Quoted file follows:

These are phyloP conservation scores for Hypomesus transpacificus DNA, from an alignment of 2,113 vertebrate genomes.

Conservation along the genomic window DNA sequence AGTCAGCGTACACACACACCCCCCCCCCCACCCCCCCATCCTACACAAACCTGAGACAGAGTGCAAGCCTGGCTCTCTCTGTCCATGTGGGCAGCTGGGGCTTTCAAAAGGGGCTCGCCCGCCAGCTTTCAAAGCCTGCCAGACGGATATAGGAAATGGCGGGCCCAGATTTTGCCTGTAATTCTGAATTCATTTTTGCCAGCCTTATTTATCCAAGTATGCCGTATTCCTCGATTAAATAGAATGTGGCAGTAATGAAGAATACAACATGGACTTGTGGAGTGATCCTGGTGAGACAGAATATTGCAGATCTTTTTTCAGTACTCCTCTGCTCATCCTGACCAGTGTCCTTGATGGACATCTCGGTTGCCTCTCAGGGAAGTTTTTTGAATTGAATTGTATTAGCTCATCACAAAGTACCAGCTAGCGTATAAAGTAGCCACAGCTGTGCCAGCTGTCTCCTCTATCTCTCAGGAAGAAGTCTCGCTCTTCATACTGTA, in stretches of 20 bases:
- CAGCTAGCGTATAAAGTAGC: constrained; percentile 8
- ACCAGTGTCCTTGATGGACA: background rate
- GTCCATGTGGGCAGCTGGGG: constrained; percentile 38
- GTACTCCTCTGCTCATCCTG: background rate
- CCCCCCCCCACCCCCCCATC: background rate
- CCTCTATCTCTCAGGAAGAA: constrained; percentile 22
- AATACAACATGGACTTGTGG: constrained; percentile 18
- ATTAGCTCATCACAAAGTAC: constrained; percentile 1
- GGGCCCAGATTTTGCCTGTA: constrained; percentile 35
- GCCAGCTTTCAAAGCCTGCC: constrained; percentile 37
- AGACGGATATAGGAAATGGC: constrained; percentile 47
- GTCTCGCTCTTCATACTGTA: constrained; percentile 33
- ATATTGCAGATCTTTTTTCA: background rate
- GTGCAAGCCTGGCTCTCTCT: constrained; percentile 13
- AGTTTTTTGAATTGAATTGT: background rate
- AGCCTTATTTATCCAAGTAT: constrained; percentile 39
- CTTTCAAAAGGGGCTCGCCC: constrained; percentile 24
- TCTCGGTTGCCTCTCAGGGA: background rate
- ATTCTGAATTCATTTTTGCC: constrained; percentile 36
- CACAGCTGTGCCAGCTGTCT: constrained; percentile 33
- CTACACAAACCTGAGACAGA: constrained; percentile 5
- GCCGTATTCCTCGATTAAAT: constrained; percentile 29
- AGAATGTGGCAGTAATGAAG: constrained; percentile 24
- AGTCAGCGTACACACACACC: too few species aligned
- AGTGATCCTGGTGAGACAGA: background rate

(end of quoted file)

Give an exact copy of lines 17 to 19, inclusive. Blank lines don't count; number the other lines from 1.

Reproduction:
- AGTTTTTTGAATTGAATTGT: background rate
- AGCCTTATTTATCCAAGTAT: constrained; percentile 39
- CTTTCAAAAGGGGCTCGCCC: constrained; percentile 24